We look at the second episode of Buck Rogers in the 25th Century.
In this Short Look episode review, I’m looking at Planet of the Slave Girls, the second story of the TV series Buck Rogers in the 25th Century.
The Buck Rogers theatrical movie was hastily green-lit as a TV series. The movie was re-tooled and used as a pilot episode for the series, but what was to become the tone of the series wasn’t entirely in evidence in the movie.
Planet of the Slave Girls, while still early in the development of the character, is the first episode to introduce some of the ideas that would remain through the first series. It also jettisoned a few ideas from the movie.
In the movie, it seemed fairly obvious that poor, desolated and vulnerable Earth was possibly not even capable of interstellar travel. Even the Draconian Empire, while obviously interstellar, seemed to rely on large, long-range ships to transport Princess Ardala and her “trade delegation” to Earth.
In the opener of the series proper, Wilma is introducing Buck to the Stargates, unexplained technological devices placed in star systems within the galaxy that allow ships to jump from one solar system to another, making interstellar travel possible and broadening the horizon for future stories based off-world. Gone, too, is apparently Earth’s formidable and nearly impenetrable planetary defense shield.
Returning to Earth’s solar system, Buck and Wilma are right in the thick of it. A training flight of Earth Defense Directorate pilots is in trouble from raiders, and one of their members is about to die, until Buck and Wilma step in and save the day, angering the flight instructor, who turns out to be Wilma’s ex-love interest, Duke – a man with a decidedly 20th Century sounding name.
Buck and Duke don’t get along, but Wilma decides that Buck’s unique 20th-century tactical skills would be a worthy lesson for Duke’s students. A comical fight breaks out between the two in class, which is as close as they can get to pissing on one another on 1970s television.
This represents a few more changes from the movie. First, it seems that Earth’s Starfighters no longer fly themselves via computer control and that the pilots actually go to flight school. Second, we’re introduced to the idea that Buck has “special 20th-century skills” that have been lost in the 25th century, such as Judo, tactical training and knowledge of football.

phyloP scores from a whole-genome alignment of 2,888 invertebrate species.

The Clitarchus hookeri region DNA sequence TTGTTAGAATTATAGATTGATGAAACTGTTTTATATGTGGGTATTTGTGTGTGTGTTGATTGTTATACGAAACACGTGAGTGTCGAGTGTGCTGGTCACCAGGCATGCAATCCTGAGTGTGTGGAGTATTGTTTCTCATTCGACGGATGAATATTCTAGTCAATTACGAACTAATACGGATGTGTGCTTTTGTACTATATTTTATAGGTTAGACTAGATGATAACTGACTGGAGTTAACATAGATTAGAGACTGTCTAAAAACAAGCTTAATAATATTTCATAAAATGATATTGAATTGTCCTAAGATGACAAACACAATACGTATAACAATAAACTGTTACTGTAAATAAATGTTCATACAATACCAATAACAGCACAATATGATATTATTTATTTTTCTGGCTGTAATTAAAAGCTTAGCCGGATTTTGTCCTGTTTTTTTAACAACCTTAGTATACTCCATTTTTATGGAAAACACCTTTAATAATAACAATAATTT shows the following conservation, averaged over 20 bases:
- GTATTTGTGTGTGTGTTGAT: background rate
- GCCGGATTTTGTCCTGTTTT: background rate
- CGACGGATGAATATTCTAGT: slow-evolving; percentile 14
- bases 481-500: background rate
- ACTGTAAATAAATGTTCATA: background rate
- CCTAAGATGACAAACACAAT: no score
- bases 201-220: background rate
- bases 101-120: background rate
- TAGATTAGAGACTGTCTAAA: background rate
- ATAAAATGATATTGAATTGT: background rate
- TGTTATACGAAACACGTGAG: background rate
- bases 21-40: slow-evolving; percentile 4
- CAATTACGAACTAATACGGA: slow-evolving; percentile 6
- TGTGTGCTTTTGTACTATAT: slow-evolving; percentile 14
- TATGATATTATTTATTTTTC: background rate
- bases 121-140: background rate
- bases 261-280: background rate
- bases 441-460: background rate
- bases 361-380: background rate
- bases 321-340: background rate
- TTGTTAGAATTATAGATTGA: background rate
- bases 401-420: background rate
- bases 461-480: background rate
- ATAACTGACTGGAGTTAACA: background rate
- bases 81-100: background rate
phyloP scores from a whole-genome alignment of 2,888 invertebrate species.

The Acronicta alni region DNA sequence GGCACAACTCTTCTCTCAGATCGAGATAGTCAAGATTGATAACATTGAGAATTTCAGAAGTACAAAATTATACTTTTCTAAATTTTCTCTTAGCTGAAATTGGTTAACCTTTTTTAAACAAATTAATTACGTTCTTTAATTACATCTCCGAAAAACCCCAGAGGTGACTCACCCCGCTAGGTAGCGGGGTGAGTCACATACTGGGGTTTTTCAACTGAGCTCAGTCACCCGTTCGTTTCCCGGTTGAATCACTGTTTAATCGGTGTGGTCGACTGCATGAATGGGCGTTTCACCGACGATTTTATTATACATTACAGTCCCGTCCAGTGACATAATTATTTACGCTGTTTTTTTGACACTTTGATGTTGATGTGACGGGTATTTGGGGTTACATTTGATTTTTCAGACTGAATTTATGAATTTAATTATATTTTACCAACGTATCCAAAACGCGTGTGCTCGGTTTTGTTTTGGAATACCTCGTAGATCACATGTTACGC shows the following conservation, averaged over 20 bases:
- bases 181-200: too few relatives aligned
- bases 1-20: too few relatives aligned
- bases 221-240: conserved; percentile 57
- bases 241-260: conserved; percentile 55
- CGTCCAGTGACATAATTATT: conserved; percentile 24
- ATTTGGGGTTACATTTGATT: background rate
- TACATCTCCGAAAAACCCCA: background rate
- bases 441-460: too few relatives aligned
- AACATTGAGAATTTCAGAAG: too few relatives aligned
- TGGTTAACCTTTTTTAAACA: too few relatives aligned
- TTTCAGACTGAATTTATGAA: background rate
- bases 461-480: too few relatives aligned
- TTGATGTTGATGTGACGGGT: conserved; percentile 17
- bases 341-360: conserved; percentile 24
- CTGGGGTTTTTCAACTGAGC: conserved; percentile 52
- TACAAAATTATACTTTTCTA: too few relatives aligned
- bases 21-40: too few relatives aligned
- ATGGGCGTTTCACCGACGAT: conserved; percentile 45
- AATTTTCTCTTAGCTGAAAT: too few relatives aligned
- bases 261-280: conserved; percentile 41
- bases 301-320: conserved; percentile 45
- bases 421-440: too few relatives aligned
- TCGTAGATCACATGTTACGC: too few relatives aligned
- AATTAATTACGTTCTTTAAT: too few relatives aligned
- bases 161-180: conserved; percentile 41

While that sounds counter-intuitive, I’m OK with the idea. The Earth was nearly destroyed. Much of its history and knowledge burned out in nuclear fire. Buck, as a representative of the “wisdom of the ancients”, is another warning to the audience about the hubris of mankind and the nuclear arms race.
Another change: at the end of the movie, Buck declined an offer to join Earth’s Defense Directorate – presumably, he wanted to go walkabout and find himself. Now here at the beginning of the series, Buck almost immediately joins the Defense Directorate, once he learns there’s a problem threatening his new-found home.
Besides, you have to wonder how he was going to pay his bills. I doubt he got his back-pay from the US Air Force or NASA.
What is that problem? Earth’s fighter pilots are taking seriously ill and are unable to fly. The pilot Buck and Wilma saved was suffering from the first stages of the illness. He also happens to be the son of one of the Governors of one of the Earth’s agricultural colonies. Yes, apparently poor, beaten, defenseless Earth is now an interstellar colonial power, too. Through an amazing coincidence, that planet is also identified to be the source of the illness, which is actually poison in the food that comes from that planet.
Naturally, Buck and Wilma, as the saviors of the Governor’s son, escort him home, giving them the opportunity for some snooping. Duke goes along to be a foil for Buck.
On the strangely barren, desert world that provides Earth most of its food, it turns out the Governor is a clueless dupe and a bit of a nasty character. His secret to high production of food at a low cost? Slave labor.
You knew slave girls had to come into the story at some point, right.
Really, though, it is Kaleel, a messianic con-man (that’s redundant, right?) who is both supplying the slaves to the Governor and forming them into his loyal army. He has set in motion a plan to poison the Earth’s fighter pilots and launch an attack on and subjugate the Earth.
Wilma is captured, and Buck and Duke must survive the harsh desert in order to save her, finally coming to an understanding, respecting each other and becoming the best of friends. No doubt, Duke will feature in many more stories as the series goes along, providing a bit of competition for Wilma’s affections.
In the end, Buck defeats Kaleel at home, and a rag-tag group of trainees and retired pilots from Earth defeats Kaleel’s superior-sized fleet.
It’s an overly long and disjointed episode, not helped by it being a two-parter, but the story does benefit by some not-at-all-over-the-top performances from veteran actors Roddy McDowell as the Governor and Jack Palance as Kaleel.
The episode gets another famous name-check when, amongst the retired starfighter pilots is Brigadier Gordon, played by the original Buck Rogers and Flash Gordon actor from the 1930’s, Buster Crabbe.
While the story itself is a bit weak, I like the overall changes to the format, which should present many more opportunities for the series to go forward with lots of different types of stories.